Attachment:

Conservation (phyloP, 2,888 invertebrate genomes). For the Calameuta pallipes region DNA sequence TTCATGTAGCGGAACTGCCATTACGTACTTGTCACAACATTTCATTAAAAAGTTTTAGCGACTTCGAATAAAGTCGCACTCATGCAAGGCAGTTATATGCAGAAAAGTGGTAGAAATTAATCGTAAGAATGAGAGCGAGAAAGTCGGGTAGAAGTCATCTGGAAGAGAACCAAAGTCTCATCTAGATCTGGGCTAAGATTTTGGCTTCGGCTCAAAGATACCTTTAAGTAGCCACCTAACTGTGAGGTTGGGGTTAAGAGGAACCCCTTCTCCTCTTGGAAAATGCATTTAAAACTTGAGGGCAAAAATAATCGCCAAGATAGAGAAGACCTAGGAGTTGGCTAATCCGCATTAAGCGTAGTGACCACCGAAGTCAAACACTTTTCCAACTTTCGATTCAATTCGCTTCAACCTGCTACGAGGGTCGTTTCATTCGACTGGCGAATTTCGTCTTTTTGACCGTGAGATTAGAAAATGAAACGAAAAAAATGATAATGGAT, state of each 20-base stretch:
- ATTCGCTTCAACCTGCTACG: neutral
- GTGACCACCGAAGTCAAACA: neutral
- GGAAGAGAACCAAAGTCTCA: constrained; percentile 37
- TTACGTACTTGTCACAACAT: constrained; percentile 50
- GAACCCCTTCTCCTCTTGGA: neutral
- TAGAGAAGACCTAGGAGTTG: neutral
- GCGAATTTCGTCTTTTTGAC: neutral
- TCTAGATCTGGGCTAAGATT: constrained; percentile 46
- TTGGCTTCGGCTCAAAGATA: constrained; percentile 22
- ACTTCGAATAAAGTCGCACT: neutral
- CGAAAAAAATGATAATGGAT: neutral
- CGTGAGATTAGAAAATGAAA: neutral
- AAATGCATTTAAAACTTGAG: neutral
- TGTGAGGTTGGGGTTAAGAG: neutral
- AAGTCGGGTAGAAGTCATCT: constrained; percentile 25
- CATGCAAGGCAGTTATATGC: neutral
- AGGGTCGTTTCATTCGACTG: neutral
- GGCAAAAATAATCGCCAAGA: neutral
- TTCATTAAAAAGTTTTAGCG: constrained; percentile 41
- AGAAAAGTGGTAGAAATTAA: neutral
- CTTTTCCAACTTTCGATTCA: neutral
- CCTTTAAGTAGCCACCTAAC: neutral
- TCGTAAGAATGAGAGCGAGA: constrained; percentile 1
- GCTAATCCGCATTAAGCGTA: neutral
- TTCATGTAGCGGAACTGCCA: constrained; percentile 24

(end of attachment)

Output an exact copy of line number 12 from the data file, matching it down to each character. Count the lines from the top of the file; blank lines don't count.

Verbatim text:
- CGAAAAAAATGATAATGGAT: neutral